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As any in house counsel knows, in house attorneys are a widely diverse group. You have to wear multiple hats, know different areas of law, and finally, be able to juggle multiple unrelated projects.
But the real question is: Do you know the profile of the average in house legal department?
Results from Hildebrandt's 2009 Law Department Survey shed light on the make-up of in house legal departments, and on the demographics of the lawyers working in them.
Here are some of the survey's key findings:
Most in house attorneys are mid-level. According to the Hildebrandt survey, the typical law department is comprised of Expert Counsel, Senior Counsel, and Staff Attorneys. These groups make up 76% of in house attorneys.
The Hildebrandt survey reports that most in house attorneys have between 11-15 years of experience.
While most in house lawyers are Generalist/General Corporate at 20.5%, the amount of in house attorneys that make up lawyers from specialty law overall is a staggering 79.5%. The three most popular specialties among in house attorneys are Litigation at 14.3%, Industry at 13.9%, and Intellectual Property at 10.3%.
These findings illustrate that most companies are looking for well seasoned and well rounded attorneys. The numbers certainly fall in line with another survey that was conducted by Hildebrandt back in October. We previously discussed its indications that many companies want to scale back their use of law firms. Nearly a third of the companies surveyed in October expected a decrease in the number of law firms that they will use in the United States. This means that more companies will be relying more on in house counsel to get the job done on various projects without any outside help.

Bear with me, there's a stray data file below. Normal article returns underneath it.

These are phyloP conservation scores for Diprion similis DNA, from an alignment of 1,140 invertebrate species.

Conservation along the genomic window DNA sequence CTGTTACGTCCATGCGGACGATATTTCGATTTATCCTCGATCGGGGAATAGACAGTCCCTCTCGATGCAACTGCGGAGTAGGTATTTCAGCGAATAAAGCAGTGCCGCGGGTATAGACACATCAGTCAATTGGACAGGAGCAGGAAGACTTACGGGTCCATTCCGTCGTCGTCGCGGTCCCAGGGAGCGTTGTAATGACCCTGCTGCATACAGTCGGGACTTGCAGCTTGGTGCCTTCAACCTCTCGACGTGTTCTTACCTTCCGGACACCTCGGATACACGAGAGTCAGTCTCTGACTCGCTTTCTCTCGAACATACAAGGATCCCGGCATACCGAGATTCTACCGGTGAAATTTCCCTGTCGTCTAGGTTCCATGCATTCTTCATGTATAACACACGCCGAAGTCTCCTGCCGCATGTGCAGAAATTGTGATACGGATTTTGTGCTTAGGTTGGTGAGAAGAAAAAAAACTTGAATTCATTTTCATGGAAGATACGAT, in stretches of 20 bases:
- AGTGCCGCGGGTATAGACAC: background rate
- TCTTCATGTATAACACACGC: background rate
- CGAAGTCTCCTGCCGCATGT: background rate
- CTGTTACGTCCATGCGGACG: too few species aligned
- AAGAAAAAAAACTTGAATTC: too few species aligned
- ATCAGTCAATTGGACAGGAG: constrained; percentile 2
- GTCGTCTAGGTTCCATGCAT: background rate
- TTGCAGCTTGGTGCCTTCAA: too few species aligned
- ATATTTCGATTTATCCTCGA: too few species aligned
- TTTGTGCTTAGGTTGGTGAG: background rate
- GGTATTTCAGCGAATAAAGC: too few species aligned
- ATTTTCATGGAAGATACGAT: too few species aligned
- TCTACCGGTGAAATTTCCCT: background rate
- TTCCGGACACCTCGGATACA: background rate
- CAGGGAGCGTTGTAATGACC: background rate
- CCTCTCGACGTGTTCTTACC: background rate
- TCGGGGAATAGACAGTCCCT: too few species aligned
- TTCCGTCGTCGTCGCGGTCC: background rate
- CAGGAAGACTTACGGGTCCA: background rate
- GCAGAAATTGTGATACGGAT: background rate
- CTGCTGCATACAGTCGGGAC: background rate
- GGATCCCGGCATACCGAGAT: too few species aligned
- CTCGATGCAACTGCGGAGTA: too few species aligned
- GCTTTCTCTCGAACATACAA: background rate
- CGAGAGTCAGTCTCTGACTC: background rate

The statistics provided by Hildebrandt about the typical in house counsel shed some light on areas that in house attorneys should be focusing on during the recession. For example, if you are a specialty attorney who is working in house, taking a few CLE classes on an area you may not be familiar with but your company needs will not only help your company, but also help you.
Focusing on specific skill sets that you may not be familiar with will help make you a better in house attorney and keep in line with the rest of in house attorneys. In order to make sure you can keep up with your in house compatriots, check out our Related Resources links.
Meeting with a lawyer can help you understand your options and how to best protect your rights. Visit our attorney directory to find a lawyer near you who can help.